Brian de Breffny offers a few colorful words to describe the 19th-century Belfast Castle (off Antrim Rd./A6, 3.5 mi/5.6 km north of the city, tel. 028/9077-6925, reception 9am-10pm Mon.-Sat. and 9am-6pm Sun., private rooms 9am-1pm daily by arrangement, free), overlooking Belfast Lough, and the attitudes that shaped its design: “Intellectual and aesthetic values were subordinated to a romantic nostalgia, producing a showy mixture of gables and turrets with strangely contrived proportions . . . massive six-story tower, crow-stepped gables, conical turrets and restless skyline . . . the porch is an uneasy combination of Doric columns and bogus-looking strapwork; two gaunt bow-windows sit spuriously on curved courses of corbelling heavily carved with foliage and flowers.” Unsurprising given this description, the refurbished sandstone castle is now one of the city’s most popular wedding venues, though you can visit as part of a trip to Cave Hill Country Park. Downstairs, The Cellar restaurant (11am-5pm daily, 5pm-9pm Tues.-Sun., 3-course lunch/dinner £20/25), brimming with Victorian atmosphere, is a fine choice for lunch.

The Belfast Zoo (off the Antrim road/A6 4 mi/6.4 km north of the city, tel. 028/9077-6277, 10am-5pm daily Apr.-Sept. and 10am-2:30pm daily Oct.-Mar., £12) houses more than 160 exotic and endangered species.

East Belfast

No doubt many history buffs and fans of James Cameron’s movie will travel to this city especially for Titanic Belfast (1 Olympic Way, Queens Rd., tel. 028/9076-6386, 9am-6pm Apr.-Sept., until 7pm June-Aug., 10am-5pm Oct.-Mar., £17.50). The Titanic was constructed at a shipyard on this site in 1910-1911, but be forewarned that this fancy new museum offers “interactive” overload to justify the extortionate admission price (not to mention what you’ll pay to park and eat). Next door is the dry-docked S.S. Nomadic (Hamilton Dock, Queens Rd., tel. 028/9076-6386, same hours, £7), the last White Star steamship in the world. You may want to skip the fancy museum and just check out the restored 1911 mini ocean liner instead (though it’s much smaller than the Titanic was). A combo ticket (a “White Star Premium Pass”) will run you £25 and includes a souvenir photo.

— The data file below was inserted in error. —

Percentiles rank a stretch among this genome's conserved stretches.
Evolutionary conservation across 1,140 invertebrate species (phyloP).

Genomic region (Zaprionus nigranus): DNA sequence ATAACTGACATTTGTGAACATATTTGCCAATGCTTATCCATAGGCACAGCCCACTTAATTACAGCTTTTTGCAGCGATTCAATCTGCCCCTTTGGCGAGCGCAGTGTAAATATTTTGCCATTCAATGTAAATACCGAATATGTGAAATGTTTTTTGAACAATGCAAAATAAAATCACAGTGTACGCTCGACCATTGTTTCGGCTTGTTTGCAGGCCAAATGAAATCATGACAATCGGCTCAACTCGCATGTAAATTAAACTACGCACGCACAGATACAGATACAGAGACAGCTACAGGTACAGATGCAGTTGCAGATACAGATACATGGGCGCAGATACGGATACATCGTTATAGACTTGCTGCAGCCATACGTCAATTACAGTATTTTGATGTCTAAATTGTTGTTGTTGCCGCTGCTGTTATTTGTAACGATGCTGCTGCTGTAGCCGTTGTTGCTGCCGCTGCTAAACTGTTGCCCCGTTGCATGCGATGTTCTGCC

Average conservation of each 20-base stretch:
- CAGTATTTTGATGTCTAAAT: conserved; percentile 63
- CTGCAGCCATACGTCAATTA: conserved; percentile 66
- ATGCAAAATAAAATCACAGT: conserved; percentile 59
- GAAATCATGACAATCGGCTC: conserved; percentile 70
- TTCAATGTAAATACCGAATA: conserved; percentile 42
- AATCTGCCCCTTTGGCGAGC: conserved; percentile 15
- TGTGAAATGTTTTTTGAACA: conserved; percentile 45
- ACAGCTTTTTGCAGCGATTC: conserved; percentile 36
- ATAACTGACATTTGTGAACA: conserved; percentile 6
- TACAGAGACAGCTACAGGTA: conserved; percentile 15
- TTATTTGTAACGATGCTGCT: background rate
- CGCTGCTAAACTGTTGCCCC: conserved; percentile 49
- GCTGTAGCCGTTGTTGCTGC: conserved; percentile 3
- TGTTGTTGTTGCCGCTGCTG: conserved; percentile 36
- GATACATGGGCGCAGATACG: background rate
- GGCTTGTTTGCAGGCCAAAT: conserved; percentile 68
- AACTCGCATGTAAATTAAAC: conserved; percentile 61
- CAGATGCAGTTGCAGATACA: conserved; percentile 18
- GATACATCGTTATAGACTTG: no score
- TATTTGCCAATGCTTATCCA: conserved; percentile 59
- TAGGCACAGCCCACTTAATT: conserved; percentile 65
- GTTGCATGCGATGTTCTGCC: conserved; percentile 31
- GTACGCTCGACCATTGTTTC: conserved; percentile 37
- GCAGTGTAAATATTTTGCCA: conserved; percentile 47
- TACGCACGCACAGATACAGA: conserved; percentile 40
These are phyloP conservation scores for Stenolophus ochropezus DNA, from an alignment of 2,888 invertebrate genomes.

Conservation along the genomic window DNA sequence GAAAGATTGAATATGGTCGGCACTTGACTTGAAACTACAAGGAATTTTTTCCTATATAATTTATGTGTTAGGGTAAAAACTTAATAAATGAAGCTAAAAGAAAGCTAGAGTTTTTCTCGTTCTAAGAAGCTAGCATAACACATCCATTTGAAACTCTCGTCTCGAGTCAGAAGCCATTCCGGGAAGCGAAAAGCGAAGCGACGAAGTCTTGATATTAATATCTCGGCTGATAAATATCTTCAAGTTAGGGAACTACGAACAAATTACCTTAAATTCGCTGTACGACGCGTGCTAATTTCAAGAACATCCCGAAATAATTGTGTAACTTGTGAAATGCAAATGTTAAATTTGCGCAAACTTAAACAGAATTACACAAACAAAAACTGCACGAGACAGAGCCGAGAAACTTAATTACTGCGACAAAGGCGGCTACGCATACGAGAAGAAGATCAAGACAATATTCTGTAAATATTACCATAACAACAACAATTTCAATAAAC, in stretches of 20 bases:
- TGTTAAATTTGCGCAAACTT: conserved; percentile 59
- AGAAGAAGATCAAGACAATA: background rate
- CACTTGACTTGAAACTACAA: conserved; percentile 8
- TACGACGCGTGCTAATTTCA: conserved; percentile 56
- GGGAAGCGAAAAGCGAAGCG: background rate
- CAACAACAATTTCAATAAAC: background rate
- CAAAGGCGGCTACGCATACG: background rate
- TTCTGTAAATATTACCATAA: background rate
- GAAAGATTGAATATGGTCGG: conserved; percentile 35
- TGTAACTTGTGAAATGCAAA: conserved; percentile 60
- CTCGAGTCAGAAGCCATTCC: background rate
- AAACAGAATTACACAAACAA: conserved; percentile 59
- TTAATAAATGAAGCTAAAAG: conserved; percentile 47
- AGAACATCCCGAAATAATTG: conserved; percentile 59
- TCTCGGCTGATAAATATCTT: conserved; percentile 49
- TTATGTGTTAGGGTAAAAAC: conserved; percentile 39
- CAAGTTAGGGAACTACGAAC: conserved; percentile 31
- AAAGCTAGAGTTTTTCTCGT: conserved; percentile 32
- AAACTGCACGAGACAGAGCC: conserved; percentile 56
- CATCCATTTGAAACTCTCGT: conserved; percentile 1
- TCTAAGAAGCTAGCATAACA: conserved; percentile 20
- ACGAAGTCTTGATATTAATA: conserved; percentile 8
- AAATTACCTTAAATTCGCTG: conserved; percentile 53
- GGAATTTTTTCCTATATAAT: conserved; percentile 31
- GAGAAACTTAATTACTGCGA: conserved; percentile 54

mural on a brick wall in Belfast Ireland
Take a Black Taxi Tour of Belfast to get a thorough introduction. Photo © Camille DeAngelis.

Black Taxi Tours

Most folks come to Belfast without a solid grasp of the Northern Ireland conflict, but a Black Taxi tour will remedy that in two hours or less. The black taxi dates to the Troubles era in the late 1960s, when renegades on both sides would hijack buses to use as barricades in street fights. Law-abiding citizens needed a safer and more reliable means of transport.

An experienced and articulate driver will take you to the murals and memorial gardens in the Falls Road and Shankill Road neighborhoods, home to Belfast’s Catholic and Protestant working class populations, respectively, and provide you with a thorough background of the Troubles. Frankly, some of the murals are downright frightening—the loyalist ones tend to feature ski-masked men with machine guns, and not even skillfully rendered at that—but you can’t say you’ve truly seen Belfast without them. At the end your driver will take you to a “peace wall” where tourists have been scribbling pacifist messages for years.

There isn’t one “Black Taxi” company; there are several with very similar names, and more than one claims to be the “original.” Try Black Taxi Tours (tel. 028/9064-2264 or 078/1003-3831, freephone tel. 0800/052-3914) or Taxi Trax (tel. 028/9031-5777). The tour lasts 1.5-2 hours and generally costs £10 per person (for a 3- to 6-person tour; 1-2 people might run you £30 total). If you’re traveling alone, ask at your lodging to see if you can join in with a group. Or just ask one of the drivers at the taxi rank outside the Europa Hotel.

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Belfast, Ireland, offers enough sights to keep you busy for two full days – from museums to historical buildings and murals. For those looking for a crash introduction to the city’s sectarian politics, a 2-hour Black Taxi tour is just the ticket.